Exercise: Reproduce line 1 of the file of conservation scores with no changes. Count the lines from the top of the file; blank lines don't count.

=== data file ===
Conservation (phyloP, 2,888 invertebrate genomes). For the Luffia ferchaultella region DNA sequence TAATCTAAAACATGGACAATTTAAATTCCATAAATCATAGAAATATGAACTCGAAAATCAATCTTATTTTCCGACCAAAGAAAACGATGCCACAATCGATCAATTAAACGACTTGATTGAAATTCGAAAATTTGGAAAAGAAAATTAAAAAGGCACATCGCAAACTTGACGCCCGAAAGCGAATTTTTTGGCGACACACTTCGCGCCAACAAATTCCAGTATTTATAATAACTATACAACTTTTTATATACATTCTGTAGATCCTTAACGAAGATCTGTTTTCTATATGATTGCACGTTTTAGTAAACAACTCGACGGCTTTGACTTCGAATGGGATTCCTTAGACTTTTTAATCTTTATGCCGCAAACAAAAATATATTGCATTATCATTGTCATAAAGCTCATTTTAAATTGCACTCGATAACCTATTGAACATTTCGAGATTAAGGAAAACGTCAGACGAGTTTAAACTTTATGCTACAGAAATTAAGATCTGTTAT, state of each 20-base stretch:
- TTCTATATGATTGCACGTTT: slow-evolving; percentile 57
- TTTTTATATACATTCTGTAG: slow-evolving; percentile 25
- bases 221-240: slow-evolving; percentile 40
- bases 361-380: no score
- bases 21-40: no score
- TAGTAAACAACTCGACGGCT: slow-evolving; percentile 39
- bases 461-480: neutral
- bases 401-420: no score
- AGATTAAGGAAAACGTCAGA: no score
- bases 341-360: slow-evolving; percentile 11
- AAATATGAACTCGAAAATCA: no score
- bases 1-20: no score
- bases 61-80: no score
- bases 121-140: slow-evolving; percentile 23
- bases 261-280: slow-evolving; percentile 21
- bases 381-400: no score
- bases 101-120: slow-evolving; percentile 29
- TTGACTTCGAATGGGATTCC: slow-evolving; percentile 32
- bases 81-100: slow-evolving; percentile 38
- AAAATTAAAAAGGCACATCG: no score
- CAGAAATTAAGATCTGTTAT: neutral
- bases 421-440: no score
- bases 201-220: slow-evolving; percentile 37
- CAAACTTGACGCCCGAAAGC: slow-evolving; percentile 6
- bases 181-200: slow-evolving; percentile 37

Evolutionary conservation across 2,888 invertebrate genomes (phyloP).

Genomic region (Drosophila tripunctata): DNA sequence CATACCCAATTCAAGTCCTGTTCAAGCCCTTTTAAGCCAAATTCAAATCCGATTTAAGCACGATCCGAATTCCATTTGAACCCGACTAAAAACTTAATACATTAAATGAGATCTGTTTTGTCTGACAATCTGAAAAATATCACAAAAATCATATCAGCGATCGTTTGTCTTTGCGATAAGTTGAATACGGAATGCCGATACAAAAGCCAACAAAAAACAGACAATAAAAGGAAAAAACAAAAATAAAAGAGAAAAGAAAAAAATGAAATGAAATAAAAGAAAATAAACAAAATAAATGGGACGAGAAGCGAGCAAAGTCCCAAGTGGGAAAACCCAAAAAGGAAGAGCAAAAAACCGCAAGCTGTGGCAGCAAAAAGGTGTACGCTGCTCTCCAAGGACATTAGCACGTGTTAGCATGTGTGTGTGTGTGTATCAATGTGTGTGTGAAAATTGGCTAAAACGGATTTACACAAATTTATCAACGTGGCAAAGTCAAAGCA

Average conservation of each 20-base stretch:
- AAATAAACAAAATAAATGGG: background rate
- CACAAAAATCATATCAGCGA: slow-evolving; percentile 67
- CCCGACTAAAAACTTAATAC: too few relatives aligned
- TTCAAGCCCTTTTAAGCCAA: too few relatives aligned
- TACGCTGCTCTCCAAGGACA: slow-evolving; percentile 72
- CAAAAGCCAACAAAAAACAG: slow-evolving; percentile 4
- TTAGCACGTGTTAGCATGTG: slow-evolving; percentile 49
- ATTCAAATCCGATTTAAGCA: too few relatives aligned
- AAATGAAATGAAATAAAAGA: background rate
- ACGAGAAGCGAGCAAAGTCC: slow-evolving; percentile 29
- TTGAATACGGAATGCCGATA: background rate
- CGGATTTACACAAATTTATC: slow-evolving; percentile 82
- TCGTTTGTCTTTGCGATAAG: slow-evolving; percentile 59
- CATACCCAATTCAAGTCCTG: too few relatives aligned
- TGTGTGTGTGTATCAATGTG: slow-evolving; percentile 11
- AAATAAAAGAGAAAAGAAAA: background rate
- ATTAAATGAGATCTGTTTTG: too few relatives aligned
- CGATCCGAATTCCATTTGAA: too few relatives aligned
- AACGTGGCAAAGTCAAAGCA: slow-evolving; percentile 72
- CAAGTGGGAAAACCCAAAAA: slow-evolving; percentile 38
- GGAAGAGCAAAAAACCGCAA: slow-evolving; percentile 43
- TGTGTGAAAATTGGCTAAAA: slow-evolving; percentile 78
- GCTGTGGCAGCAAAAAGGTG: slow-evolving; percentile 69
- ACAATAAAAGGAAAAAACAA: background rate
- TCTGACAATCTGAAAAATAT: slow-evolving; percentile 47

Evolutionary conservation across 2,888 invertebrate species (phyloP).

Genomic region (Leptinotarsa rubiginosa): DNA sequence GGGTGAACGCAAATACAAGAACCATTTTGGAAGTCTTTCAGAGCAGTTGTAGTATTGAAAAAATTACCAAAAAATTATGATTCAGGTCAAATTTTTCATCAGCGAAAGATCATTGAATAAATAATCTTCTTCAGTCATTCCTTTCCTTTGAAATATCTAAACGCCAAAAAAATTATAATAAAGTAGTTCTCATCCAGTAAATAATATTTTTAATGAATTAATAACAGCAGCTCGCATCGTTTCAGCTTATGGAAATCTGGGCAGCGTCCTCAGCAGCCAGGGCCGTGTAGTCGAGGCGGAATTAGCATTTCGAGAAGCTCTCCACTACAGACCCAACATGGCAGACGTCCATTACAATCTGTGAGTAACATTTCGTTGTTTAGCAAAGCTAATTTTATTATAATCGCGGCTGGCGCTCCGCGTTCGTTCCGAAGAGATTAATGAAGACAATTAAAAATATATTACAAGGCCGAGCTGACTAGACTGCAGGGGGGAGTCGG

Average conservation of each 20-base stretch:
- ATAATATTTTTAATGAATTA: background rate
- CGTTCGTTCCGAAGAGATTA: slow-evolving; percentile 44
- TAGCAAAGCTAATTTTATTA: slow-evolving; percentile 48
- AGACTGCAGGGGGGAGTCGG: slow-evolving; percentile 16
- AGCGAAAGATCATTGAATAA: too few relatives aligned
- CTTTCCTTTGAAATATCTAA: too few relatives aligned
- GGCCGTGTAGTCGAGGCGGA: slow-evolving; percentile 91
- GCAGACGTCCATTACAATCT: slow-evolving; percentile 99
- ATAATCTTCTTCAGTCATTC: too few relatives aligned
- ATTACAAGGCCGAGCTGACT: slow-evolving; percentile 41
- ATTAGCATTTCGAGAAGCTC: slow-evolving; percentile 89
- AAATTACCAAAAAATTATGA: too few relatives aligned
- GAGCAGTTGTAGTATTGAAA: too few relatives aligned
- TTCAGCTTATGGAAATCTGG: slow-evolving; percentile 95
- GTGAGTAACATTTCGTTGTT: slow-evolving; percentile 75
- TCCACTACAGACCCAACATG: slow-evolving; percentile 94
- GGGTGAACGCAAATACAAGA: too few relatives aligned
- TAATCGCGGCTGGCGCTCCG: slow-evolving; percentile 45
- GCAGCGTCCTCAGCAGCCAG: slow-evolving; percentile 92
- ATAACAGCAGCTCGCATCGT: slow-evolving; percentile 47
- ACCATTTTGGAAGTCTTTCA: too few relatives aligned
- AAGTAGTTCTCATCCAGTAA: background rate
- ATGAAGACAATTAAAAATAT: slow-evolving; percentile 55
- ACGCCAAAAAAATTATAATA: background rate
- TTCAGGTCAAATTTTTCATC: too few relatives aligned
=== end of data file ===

Conservation (phyloP, 2,888 invertebrate genomes). For the Luffia ferchaultella region DNA sequence TAATCTAAAACATGGACAATTTAAATTCCATAAATCATAGAAATATGAACTCGAAAATCAATCTTATTTTCCGACCAAAGAAAACGATGCCACAATCGATCAATTAAACGACTTGATTGAAATTCGAAAATTTGGAAAAGAAAATTAAAAAGGCACATCGCAAACTTGACGCCCGAAAGCGAATTTTTTGGCGACACACTTCGCGCCAACAAATTCCAGTATTTATAATAACTATACAACTTTTTATATACATTCTGTAGATCCTTAACGAAGATCTGTTTTCTATATGATTGCACGTTTTAGTAAACAACTCGACGGCTTTGACTTCGAATGGGATTCCTTAGACTTTTTAATCTTTATGCCGCAAACAAAAATATATTGCATTATCATTGTCATAAAGCTCATTTTAAATTGCACTCGATAACCTATTGAACATTTCGAGATTAAGGAAAACGTCAGACGAGTTTAAACTTTATGCTACAGAAATTAAGATCTGTTAT, state of each 20-base stretch: